Aug. 26, 2008 -- The drug allopurinol, often prescribed to lower uric acid levels in adults who suffer the painful arthritic condition known as gout, also appears to help lower high blood pressure in teens, according to a new study.
However, the study's lead author emphasizes he is not suggesting that the powerful drug, which can have serious side effects, be used in teens with high blood pressure. He conducted the study to test the hypothesis that lowering uric acid levels can lower blood pressure in teens.
"I really don't want this [study] to be taken to suggest that allopurinol is a good alternative for treatment of blood pressure in children or adults," says Daniel I. Feig, MD, PhD, associate professor of pediatrics at the Baylor College of Medicine in Houston. The drug is too potent, he and other experts say, and the risk of serious side effects make it unattractive to use long-term in teens.
If future, larger studies also find that lowering uric acid in teens with high blood pressure normalizes their pressure, Feig says, "the impetus will be ... to find better ways to lower uric acid, whether by dietary means or by medications."
The study is published in Wednesday's Journal of the American Medical Association.
Uric Acid and Blood Pressure: The Back Story
Buildup of uric acid, a natural waste product, can lead to a painful inflammation of the joints called gout, a form of arthritis that typically occurs in middle-aged men. Uric acid levels can increase if the body produces more of it or if the body has problems getting rid of it.
Uric acid also has been discussed as a possible factor in high blood pressure since the 1870s, Feig says. But the concept fell out of favor in recent times, until laboratory studies on animals beginning in the late 1990s showed that inducing a rise in uric acid in animals raises their blood pressure. Other studies have found that lowering uric acid levels can improve blood vessel functioning, he says.
Gout Medicine for Teen Blood Pressure
Feig's team randomly assigned 30 teens, aged 11 to 17, with newly diagnosed stage I essential hypertension, the mildest kind, to take either 200 milligrams of allopurinol twice daily for four weeks or a placebo twice daily for four weeks. The teens didn't know which they were taking.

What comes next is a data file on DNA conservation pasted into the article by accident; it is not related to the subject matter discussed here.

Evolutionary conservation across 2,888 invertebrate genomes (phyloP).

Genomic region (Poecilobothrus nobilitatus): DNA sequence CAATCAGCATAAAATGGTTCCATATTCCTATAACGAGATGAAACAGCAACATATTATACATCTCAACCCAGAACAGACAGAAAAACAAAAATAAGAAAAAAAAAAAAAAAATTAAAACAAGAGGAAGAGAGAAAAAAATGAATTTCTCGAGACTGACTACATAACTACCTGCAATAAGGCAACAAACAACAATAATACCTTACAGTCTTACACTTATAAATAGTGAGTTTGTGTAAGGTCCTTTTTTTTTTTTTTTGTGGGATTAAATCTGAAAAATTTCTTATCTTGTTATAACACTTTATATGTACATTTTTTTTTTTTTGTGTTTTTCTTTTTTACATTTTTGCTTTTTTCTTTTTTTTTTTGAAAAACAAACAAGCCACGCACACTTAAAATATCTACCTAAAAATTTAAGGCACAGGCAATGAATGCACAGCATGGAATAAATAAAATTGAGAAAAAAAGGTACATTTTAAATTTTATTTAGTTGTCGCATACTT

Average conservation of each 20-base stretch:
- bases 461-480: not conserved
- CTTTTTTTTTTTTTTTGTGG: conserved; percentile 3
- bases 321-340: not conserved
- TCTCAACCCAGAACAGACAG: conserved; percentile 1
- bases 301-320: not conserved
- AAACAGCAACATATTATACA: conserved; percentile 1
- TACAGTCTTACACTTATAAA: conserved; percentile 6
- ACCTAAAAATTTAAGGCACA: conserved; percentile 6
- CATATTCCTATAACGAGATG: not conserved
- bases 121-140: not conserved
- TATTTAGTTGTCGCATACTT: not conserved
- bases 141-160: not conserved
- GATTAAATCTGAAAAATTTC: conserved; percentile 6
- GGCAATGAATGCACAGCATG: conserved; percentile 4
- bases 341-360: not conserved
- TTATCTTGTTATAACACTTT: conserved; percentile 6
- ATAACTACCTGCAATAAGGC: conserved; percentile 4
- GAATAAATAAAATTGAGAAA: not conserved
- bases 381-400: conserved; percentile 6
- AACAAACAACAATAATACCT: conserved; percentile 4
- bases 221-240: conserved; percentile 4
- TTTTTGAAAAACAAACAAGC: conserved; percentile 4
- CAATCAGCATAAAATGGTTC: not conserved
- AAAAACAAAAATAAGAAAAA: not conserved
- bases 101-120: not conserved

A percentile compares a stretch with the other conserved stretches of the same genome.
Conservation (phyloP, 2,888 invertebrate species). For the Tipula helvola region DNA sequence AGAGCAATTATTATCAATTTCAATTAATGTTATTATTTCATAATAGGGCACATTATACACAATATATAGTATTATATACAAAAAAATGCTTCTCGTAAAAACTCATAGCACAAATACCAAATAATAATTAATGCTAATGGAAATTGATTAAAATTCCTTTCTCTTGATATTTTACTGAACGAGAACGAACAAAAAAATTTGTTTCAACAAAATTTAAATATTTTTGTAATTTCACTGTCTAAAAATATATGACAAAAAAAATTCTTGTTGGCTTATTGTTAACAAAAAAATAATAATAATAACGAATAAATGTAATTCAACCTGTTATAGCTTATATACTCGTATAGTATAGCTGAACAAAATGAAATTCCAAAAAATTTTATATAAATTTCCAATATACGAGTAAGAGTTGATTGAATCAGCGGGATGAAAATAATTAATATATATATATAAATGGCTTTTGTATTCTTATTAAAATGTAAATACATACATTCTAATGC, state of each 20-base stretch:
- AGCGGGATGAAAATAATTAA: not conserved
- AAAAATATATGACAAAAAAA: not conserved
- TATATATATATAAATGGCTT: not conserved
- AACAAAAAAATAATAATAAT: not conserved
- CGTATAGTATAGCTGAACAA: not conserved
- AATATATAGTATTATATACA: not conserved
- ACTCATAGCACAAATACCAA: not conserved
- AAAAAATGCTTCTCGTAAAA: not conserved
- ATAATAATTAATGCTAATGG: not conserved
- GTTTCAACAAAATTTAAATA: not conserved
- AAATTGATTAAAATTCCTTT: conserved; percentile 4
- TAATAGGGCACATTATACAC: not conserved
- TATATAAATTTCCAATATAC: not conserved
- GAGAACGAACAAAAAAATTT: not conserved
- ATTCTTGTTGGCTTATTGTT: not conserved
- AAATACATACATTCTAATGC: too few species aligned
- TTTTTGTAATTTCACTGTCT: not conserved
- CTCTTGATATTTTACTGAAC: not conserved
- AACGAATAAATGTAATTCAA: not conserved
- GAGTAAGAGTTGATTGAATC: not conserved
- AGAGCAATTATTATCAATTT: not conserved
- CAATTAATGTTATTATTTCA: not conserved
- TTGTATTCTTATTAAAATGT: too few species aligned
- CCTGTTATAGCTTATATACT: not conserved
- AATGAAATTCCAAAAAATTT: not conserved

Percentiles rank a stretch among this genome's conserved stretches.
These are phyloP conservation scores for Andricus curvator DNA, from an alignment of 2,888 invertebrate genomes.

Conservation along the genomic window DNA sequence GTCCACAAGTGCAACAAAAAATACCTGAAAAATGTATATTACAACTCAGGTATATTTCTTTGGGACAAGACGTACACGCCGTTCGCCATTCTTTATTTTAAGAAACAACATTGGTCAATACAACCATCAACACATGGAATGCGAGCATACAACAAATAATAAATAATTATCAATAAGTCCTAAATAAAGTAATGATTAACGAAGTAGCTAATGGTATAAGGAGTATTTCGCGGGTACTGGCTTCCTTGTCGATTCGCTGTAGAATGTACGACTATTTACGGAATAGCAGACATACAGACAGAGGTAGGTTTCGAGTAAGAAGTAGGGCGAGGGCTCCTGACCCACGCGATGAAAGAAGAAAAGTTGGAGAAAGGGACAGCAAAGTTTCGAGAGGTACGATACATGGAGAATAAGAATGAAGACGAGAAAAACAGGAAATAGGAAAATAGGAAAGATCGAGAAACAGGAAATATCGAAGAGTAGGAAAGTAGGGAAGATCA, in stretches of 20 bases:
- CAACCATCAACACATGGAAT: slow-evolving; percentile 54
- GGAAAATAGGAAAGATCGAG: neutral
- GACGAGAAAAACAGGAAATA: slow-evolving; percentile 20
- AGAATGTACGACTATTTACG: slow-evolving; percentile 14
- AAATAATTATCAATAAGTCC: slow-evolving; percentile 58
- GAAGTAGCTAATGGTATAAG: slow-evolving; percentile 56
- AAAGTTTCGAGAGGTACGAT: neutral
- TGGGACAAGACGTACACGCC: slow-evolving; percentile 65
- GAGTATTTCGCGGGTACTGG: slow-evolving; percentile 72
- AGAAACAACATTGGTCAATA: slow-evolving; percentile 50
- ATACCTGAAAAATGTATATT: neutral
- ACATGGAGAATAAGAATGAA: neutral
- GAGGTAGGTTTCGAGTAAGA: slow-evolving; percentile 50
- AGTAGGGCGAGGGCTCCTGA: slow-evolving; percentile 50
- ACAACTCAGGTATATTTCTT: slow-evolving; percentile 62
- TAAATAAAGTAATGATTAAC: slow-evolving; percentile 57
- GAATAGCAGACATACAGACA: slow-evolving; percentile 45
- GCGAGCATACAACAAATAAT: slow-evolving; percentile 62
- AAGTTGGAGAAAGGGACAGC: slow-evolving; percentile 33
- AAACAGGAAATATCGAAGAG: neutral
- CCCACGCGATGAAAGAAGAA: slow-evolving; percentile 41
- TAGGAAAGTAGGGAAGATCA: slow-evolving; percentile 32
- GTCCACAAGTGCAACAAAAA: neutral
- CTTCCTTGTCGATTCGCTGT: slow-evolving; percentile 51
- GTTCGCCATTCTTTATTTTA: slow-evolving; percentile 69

After four weeks, the teens switched groups: Teens taking the placebo got the drug and teens taking the drug got the placebo.
They had their blood pressure taken at the clinic and via an ambulatory monitoring system.
Gout Medicine for Blood Pressure: Study Results
The teens' uric acid levels declined while taking allopurinol. While on the drug, blood pressure dropped, and the differences were significant between the medication and placebo phases, Feig says. "Twenty of 30 children were normotensive [had normal blood pressure] on allopurinol," he says. "On placebo, one of 30 was [at normal blood pressure]."
At the start, the teens' blood pressure readings in the clinic averaged 139/83. During the drug treatment phases, blood pressure decreased by an average of 6.9 points for systolic pressure (the top number of a blood pressure reading) and 5.1 for diastolic pressure (the bottom number). On the placebo, systolic pressure declined by 2 and diastolic pressure declined by 2.4.
Allopurinol for Teen Blood Pressure: Serious Side Effects
Two experts who reviewed the study results for WebMD worried, as Feig did, that the results would be over-interpreted and viewed as a reason to use allopurinol in teens.
"I think the study is well done,'' says Henry Black, MD, president of the American Society of Hypertension and a clinical professor of medicine at the New York University School of Medicine in New York. It found what it set out to prove, he says -- that lowering high uric acid levels can lower blood pressure, at least in this small study.
But he had a caveat: "Allopurinol has some very serious and potentially fatal side effects," he says, including gastrointestinal complaints and a severe, allergic reaction known as Stevens-Johnson syndrome. "It's a leap to consider allopurinol an alternative treatment for high blood pressure in teens."
"This is not a benign medication," agrees Suzanne Steinbaum, DO, a preventive cardiologist and director of Women and Heart Disease of the Heart and Vascular Institute at Lenox Hill Hospital in New York City. "When I give allopurinol to adults, there is a list of side effects [I provide to them]."
For teens, Steinbaum says, the first line of treatment for high blood pressure, as for adults, should be lifestyle improvement -- encouraging them to eat right and to exercise.
Feig agrees that lifestyle comes first. In the study, the teens received advice on how to eat a healthful diet and lose weight.
In his ongoing research, Feig is studying obese teens with pre-hypertension to see if lowering their uric acid will normalize their blood pressure. If the same findings bear out, the next step, he says, is to find better ways to lower uric acid.